The scene changes. It is dark, inside a hut. She is being told about something important by someone she loves, though she can see no face. She feels something warm running down one leg, hears some gentle old laughter, some sharp words to a male enquiry. She realises she is having her first bleed. Again there is a change. The loved voices are gone. In the distance loud noises, the sound of fire, wailing. Then silence. She is crying, then turning to find a white man standing over her. She has never seen such a look in anyone's eyes. He laughs like ice. There is a gun slung over his back. He points to it, grinning, then falls onto her.
There is more weeping, long unconsoled weeping. Then finally more warm voices, more love - though the special voices are gone, silenced. All but the oldest one, which now whispers what it can. About the time, when it comes. About the pain. O the pain. The swelling rhythmical fanfare of the awaited one. Which comes through the pain with its own lusty blare. She rests, then feeds, feeling the tiny mouth tug at her nipple. She smiles palely at the unwanted but loved child, drifts into the sleep of exhaustion. When she turns to seek him again, he is gone. Her breasts fill as her heart bursts. No weeping is enough.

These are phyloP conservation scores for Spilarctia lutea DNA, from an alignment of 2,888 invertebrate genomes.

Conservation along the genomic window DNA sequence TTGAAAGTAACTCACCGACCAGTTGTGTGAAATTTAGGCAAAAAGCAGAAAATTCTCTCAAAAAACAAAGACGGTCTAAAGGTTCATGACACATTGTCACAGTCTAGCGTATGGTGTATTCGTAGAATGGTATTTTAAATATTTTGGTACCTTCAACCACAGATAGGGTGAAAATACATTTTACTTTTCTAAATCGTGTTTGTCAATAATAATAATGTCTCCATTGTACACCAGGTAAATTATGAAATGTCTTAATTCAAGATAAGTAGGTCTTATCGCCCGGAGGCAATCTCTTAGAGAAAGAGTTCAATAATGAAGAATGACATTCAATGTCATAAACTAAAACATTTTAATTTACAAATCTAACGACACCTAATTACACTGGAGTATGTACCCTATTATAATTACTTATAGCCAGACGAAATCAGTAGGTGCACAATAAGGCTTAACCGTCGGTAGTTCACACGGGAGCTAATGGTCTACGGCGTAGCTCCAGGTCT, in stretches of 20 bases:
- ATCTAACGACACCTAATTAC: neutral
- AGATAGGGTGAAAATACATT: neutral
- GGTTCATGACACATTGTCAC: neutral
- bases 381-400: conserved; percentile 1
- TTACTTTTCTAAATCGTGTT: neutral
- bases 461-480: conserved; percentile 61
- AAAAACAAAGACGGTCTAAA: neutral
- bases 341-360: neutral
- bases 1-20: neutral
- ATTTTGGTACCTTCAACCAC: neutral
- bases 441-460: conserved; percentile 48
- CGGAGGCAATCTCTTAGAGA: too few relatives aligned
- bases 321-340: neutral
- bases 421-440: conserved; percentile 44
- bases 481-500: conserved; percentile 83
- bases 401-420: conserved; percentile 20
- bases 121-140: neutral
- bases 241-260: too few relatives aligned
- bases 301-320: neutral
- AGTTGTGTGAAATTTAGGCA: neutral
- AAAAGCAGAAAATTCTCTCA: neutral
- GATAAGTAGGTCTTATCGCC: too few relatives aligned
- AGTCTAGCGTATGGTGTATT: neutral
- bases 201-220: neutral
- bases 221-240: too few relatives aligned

But then he comes. The one whose love gives her back her heart. He who is the first and last to kiss her. A drunken rascal too many times, but gentle always. He kisses her now just like the first time, and she feels warm in secret places.
The gentle sounds of the midnight sea woke Siobhan. Wherever she was, whatever had happened to her, felt like a dream. But it had been more. Remembering that much, Siobhan turned over, moaning as if in expectation of more pain. Instead her hair was stroked, and she was being gathered up like a little child, and pulled alongside her mother, who was hugging her with protective ferocity. There was no talk, just the wordless crooning and comforting she had once known. When she was a girl.